Thursday, June 7, 2012


Well, the half marathon is over and my tight muscles and body fatigue are already fading into distant memory. My shiny new medal has been added to our medal collection. My race bib has been added to my bag of race bibs.  C'est fini.

Guess I had better start ramping up for the next event.

It's triathlon time folks. As in my first ever triathlon. Well, to be honest it's technically called a try-a-tri but it's still swimming followed immediately by cycling followed immediately by running so I will proceed with calling it a triathlon unless someone tells me I can't due to some technicality I'm not aware of.

I mean really. Triathlons and duathlons are crazy. They never have the same distances. I've done a duathlon where I've run 5k, cycled 30k and run 5k. And I've done one where I ran 2k, cycled 25k and then run 7.5k. You can't possibly compare the two and you certainly can't compare your results between races.

So, I'm calling my next race a triathlon and we're moving on.

It's not like I'm claiming to be running a 5k marathon...

And, by the way, it always makes me laugh when people say stuff like '5k marathon'. I know that not everyone knows the running lingo but a marathon is a set distance (42.2k/26.2miles) - it's not a perceived effort. Just because you ran your 5k really hard doesn't mean you ran a 5k marathon. I told a lady at work once about a 1/2 marathon I was about to run. She later asked me how my marathon went. I reminded her that it was a 1/2 marathon and she replied "oh you trained really hard - you can call it a marathon". Ummmm...

I digress....

So I have exactly 15 sleeps until I swim bike run in sequence for the first time in my life.

At the moment I'm feeling excited and yet calm, brave and yet completely nauseated.

Pretty much how I feel about any upcoming race.

Between now and then, I need to get myself into the Welland Canal for some open water swimming. I have spent lots of time playing about in open water but have never actually tried to swim in a straight line with my face in the water. Never mind the whole trying to breathe thing. Or dealing with water that is anything other than perfectly calm and totally chlorinated. So I'd rather have a trial run or two before I hurl myself into the water with a bunch of other crazies and attempt to master everything while trying not to get royally kicked in the head.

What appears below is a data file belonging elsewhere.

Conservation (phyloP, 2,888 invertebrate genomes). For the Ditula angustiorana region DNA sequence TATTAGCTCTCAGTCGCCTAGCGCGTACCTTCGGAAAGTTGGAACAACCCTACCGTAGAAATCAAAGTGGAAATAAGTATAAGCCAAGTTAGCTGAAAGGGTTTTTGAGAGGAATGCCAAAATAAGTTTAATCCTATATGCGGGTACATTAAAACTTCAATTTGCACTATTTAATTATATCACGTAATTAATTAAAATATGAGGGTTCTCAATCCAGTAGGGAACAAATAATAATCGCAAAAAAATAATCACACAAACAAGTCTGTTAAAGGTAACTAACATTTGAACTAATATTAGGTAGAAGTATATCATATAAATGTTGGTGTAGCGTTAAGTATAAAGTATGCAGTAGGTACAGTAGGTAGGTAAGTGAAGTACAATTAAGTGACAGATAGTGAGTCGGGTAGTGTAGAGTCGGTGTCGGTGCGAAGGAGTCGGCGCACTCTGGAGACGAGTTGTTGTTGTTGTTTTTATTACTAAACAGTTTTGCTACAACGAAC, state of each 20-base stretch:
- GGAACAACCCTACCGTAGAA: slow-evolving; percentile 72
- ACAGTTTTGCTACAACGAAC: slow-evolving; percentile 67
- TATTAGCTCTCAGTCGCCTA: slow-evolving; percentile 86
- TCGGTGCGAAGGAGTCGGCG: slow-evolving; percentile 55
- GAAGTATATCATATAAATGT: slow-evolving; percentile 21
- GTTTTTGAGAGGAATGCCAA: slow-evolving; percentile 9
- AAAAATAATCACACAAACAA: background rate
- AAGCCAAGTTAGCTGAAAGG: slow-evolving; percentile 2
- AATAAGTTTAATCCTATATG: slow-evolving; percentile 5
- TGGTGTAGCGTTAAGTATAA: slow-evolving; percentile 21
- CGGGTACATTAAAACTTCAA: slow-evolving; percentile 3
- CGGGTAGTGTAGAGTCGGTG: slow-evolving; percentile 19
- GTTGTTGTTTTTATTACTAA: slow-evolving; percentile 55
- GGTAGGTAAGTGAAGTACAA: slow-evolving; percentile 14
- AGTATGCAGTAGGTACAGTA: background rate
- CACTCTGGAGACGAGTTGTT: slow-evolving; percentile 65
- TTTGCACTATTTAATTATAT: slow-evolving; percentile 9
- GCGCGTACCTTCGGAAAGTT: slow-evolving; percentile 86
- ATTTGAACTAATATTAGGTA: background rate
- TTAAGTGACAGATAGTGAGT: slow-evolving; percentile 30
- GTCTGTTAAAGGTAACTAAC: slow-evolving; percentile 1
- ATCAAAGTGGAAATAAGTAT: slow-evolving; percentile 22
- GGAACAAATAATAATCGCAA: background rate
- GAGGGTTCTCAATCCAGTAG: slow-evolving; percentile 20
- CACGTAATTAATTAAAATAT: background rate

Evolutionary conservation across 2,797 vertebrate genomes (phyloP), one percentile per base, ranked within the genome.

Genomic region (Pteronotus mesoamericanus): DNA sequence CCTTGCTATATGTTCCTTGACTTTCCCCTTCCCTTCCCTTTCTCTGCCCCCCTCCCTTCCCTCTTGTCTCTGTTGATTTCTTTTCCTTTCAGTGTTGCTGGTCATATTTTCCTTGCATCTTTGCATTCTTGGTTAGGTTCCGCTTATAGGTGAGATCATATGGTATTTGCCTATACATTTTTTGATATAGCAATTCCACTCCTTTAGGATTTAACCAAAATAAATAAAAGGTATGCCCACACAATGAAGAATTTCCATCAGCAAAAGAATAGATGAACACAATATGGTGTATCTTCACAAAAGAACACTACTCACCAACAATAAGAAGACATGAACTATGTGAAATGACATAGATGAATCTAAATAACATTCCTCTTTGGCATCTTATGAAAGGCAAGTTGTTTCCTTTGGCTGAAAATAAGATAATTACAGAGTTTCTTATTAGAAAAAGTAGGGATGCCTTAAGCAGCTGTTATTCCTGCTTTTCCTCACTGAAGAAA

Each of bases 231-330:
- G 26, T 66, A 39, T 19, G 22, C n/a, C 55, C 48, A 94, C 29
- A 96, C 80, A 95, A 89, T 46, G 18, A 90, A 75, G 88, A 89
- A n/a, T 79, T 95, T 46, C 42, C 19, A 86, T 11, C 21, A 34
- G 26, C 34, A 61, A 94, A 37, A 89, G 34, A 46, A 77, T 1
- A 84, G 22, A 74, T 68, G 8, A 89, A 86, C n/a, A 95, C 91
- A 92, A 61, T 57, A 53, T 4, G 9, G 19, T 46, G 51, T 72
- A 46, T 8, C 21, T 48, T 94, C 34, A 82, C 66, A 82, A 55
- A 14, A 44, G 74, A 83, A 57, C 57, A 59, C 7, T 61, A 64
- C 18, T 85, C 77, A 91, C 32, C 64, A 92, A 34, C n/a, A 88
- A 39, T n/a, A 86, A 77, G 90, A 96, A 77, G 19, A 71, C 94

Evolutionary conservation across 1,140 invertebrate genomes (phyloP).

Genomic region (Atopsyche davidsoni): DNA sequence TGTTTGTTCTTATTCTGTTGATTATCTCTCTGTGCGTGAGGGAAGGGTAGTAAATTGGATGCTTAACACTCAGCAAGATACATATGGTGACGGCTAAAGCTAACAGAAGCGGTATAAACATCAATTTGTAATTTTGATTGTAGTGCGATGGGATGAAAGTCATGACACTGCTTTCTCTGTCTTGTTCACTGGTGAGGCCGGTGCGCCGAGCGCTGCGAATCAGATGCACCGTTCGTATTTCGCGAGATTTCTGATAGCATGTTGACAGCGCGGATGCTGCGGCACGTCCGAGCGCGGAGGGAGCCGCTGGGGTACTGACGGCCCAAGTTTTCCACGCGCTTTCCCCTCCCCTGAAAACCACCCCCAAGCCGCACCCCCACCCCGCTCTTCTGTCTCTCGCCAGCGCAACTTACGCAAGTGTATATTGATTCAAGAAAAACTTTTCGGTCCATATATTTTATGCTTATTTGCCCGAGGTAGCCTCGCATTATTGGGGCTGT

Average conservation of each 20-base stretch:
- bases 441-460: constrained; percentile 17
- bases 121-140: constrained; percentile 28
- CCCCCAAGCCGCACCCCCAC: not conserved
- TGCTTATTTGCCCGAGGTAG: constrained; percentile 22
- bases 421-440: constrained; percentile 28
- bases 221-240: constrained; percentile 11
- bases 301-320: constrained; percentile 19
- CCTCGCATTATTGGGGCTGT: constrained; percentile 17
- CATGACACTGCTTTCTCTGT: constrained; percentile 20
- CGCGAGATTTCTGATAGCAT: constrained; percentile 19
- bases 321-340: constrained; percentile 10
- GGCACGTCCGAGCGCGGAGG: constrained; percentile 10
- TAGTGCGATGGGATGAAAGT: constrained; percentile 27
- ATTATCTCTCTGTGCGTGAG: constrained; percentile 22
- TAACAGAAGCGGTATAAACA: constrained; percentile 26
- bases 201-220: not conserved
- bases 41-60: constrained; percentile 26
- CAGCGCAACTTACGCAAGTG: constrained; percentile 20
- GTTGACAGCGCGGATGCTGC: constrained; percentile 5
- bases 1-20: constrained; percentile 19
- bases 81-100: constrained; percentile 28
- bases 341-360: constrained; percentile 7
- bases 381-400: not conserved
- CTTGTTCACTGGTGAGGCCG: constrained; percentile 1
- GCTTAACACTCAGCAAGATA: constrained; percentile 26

I think I've figured out my race day diabetes plan and I'm poaching a lot of ideas from Sensei Jeff. Basically, remove insulin pump at the last possible moment and put into cycling shoe so I don't forget to put it back on after the swim. Put a gel or two in the pocket of my tri top in case I go low out in open water (wouldn't that be a blog-worthy experience?). Keep quick drying towel handy for post-swim blood sugar check. Lower basal rates to 70% 90 minutes before the race. Cross my fingers.

The entire race should only take about an hour after all. What could possible go wrong?


  1. Three things:

    (1) It's definitely a triathlon. There are a few standard tri distances--Olympic, 70.3, and full Ironman--but anything involving a swim, a bike, and a run is a triathlon. You, mon amie, are going to be a triathlete.

    (2) Good thinking getting a couple practice swims in. I didn't do that, and my first tri swim was not the best experience I've ever had. When you're swimming in the canal, practice sighting; every 10 seconds or so, instead of simply breathing to one side, lift your head up with your eyes forward and look at where you're going. I tend to do this during the glide part of my swim stroke, with one arm extended in front of me to keep my legs from dropping. You don't have to sight perfectly each time, just enough to get an idea of where you are and where you're going. You can practice this at the pool, too. :^)

    (3) Be careful doing exactly what I've been doing pre-race. It all seems to have gone to hell recently.

    Oh, and have lots of fun!!

  2. It's good you're working out and preparing for your race logistics!
    You can do it!! Cannot wait to hear all about it. You're a winner :)
    Your fan, Prudence